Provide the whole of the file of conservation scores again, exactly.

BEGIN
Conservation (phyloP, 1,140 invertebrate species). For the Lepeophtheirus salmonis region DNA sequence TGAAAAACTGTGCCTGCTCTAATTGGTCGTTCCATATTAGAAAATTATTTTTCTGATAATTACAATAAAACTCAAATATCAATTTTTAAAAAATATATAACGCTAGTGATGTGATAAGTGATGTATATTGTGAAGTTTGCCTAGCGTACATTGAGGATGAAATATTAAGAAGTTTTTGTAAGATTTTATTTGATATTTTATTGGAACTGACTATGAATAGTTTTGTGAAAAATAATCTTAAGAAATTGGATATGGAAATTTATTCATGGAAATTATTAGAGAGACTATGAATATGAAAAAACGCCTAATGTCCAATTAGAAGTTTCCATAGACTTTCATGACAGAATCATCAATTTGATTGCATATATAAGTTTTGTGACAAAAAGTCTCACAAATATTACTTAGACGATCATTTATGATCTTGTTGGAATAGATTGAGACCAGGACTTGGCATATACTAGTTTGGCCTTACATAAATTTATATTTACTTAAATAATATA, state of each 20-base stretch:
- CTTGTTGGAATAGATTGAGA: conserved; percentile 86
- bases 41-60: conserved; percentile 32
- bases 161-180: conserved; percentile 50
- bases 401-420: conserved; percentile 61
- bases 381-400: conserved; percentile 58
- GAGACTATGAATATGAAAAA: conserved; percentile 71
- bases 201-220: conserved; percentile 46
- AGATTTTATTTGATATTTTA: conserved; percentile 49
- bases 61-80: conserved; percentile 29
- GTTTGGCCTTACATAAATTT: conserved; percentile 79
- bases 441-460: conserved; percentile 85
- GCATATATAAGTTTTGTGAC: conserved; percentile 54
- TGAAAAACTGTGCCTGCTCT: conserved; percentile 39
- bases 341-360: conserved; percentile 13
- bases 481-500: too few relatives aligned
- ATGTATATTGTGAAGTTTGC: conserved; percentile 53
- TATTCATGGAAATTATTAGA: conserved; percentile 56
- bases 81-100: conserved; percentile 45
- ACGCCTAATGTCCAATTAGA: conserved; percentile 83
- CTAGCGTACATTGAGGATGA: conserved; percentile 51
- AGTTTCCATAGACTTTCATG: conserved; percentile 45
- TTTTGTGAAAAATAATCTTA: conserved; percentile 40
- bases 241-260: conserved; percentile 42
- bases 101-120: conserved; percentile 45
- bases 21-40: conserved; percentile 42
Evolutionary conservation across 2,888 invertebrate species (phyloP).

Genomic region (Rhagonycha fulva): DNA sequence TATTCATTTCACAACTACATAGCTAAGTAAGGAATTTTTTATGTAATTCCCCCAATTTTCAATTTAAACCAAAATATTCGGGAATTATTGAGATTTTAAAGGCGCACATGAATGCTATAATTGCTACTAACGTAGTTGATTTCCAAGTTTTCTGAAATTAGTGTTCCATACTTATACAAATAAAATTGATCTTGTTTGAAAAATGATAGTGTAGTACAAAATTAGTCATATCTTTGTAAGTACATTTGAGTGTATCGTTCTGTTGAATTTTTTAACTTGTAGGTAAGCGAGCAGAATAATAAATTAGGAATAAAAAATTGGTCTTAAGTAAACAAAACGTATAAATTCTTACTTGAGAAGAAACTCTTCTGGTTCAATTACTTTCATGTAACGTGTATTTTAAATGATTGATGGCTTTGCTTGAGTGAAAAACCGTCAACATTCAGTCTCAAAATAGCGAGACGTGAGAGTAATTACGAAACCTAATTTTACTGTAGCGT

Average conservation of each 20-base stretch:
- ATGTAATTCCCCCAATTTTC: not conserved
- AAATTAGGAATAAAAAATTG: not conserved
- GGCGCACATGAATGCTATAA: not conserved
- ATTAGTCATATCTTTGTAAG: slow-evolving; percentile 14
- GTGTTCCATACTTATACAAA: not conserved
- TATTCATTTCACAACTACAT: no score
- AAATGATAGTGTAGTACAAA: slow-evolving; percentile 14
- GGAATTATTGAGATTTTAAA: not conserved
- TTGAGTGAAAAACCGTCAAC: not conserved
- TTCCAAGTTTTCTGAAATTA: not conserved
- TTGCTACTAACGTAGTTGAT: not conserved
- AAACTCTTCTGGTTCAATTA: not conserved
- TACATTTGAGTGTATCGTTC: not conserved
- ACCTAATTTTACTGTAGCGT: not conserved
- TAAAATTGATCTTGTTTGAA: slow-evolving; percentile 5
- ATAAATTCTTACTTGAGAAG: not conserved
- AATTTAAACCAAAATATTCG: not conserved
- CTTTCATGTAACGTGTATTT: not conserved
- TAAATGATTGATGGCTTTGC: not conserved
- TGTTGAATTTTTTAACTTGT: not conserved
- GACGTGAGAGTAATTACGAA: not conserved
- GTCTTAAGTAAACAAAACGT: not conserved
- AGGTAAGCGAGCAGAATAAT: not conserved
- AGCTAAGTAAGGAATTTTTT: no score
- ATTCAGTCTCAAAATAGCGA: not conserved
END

Conservation (phyloP, 1,140 invertebrate species). For the Lepeophtheirus salmonis region DNA sequence TGAAAAACTGTGCCTGCTCTAATTGGTCGTTCCATATTAGAAAATTATTTTTCTGATAATTACAATAAAACTCAAATATCAATTTTTAAAAAATATATAACGCTAGTGATGTGATAAGTGATGTATATTGTGAAGTTTGCCTAGCGTACATTGAGGATGAAATATTAAGAAGTTTTTGTAAGATTTTATTTGATATTTTATTGGAACTGACTATGAATAGTTTTGTGAAAAATAATCTTAAGAAATTGGATATGGAAATTTATTCATGGAAATTATTAGAGAGACTATGAATATGAAAAAACGCCTAATGTCCAATTAGAAGTTTCCATAGACTTTCATGACAGAATCATCAATTTGATTGCATATATAAGTTTTGTGACAAAAAGTCTCACAAATATTACTTAGACGATCATTTATGATCTTGTTGGAATAGATTGAGACCAGGACTTGGCATATACTAGTTTGGCCTTACATAAATTTATATTTACTTAAATAATATA, state of each 20-base stretch:
- CTTGTTGGAATAGATTGAGA: conserved; percentile 86
- bases 41-60: conserved; percentile 32
- bases 161-180: conserved; percentile 50
- bases 401-420: conserved; percentile 61
- bases 381-400: conserved; percentile 58
- GAGACTATGAATATGAAAAA: conserved; percentile 71
- bases 201-220: conserved; percentile 46
- AGATTTTATTTGATATTTTA: conserved; percentile 49
- bases 61-80: conserved; percentile 29
- GTTTGGCCTTACATAAATTT: conserved; percentile 79
- bases 441-460: conserved; percentile 85
- GCATATATAAGTTTTGTGAC: conserved; percentile 54
- TGAAAAACTGTGCCTGCTCT: conserved; percentile 39
- bases 341-360: conserved; percentile 13
- bases 481-500: too few relatives aligned
- ATGTATATTGTGAAGTTTGC: conserved; percentile 53
- TATTCATGGAAATTATTAGA: conserved; percentile 56
- bases 81-100: conserved; percentile 45
- ACGCCTAATGTCCAATTAGA: conserved; percentile 83
- CTAGCGTACATTGAGGATGA: conserved; percentile 51
- AGTTTCCATAGACTTTCATG: conserved; percentile 45
- TTTTGTGAAAAATAATCTTA: conserved; percentile 40
- bases 241-260: conserved; percentile 42
- bases 101-120: conserved; percentile 45
- bases 21-40: conserved; percentile 42
Evolutionary conservation across 2,888 invertebrate species (phyloP).

Genomic region (Rhagonycha fulva): DNA sequence TATTCATTTCACAACTACATAGCTAAGTAAGGAATTTTTTATGTAATTCCCCCAATTTTCAATTTAAACCAAAATATTCGGGAATTATTGAGATTTTAAAGGCGCACATGAATGCTATAATTGCTACTAACGTAGTTGATTTCCAAGTTTTCTGAAATTAGTGTTCCATACTTATACAAATAAAATTGATCTTGTTTGAAAAATGATAGTGTAGTACAAAATTAGTCATATCTTTGTAAGTACATTTGAGTGTATCGTTCTGTTGAATTTTTTAACTTGTAGGTAAGCGAGCAGAATAATAAATTAGGAATAAAAAATTGGTCTTAAGTAAACAAAACGTATAAATTCTTACTTGAGAAGAAACTCTTCTGGTTCAATTACTTTCATGTAACGTGTATTTTAAATGATTGATGGCTTTGCTTGAGTGAAAAACCGTCAACATTCAGTCTCAAAATAGCGAGACGTGAGAGTAATTACGAAACCTAATTTTACTGTAGCGT

Average conservation of each 20-base stretch:
- ATGTAATTCCCCCAATTTTC: not conserved
- AAATTAGGAATAAAAAATTG: not conserved
- GGCGCACATGAATGCTATAA: not conserved
- ATTAGTCATATCTTTGTAAG: slow-evolving; percentile 14
- GTGTTCCATACTTATACAAA: not conserved
- TATTCATTTCACAACTACAT: no score
- AAATGATAGTGTAGTACAAA: slow-evolving; percentile 14
- GGAATTATTGAGATTTTAAA: not conserved
- TTGAGTGAAAAACCGTCAAC: not conserved
- TTCCAAGTTTTCTGAAATTA: not conserved
- TTGCTACTAACGTAGTTGAT: not conserved
- AAACTCTTCTGGTTCAATTA: not conserved
- TACATTTGAGTGTATCGTTC: not conserved
- ACCTAATTTTACTGTAGCGT: not conserved
- TAAAATTGATCTTGTTTGAA: slow-evolving; percentile 5
- ATAAATTCTTACTTGAGAAG: not conserved
- AATTTAAACCAAAATATTCG: not conserved
- CTTTCATGTAACGTGTATTT: not conserved
- TAAATGATTGATGGCTTTGC: not conserved
- TGTTGAATTTTTTAACTTGT: not conserved
- GACGTGAGAGTAATTACGAA: not conserved
- GTCTTAAGTAAACAAAACGT: not conserved
- AGGTAAGCGAGCAGAATAAT: not conserved
- AGCTAAGTAAGGAATTTTTT: no score
- ATTCAGTCTCAAAATAGCGA: not conserved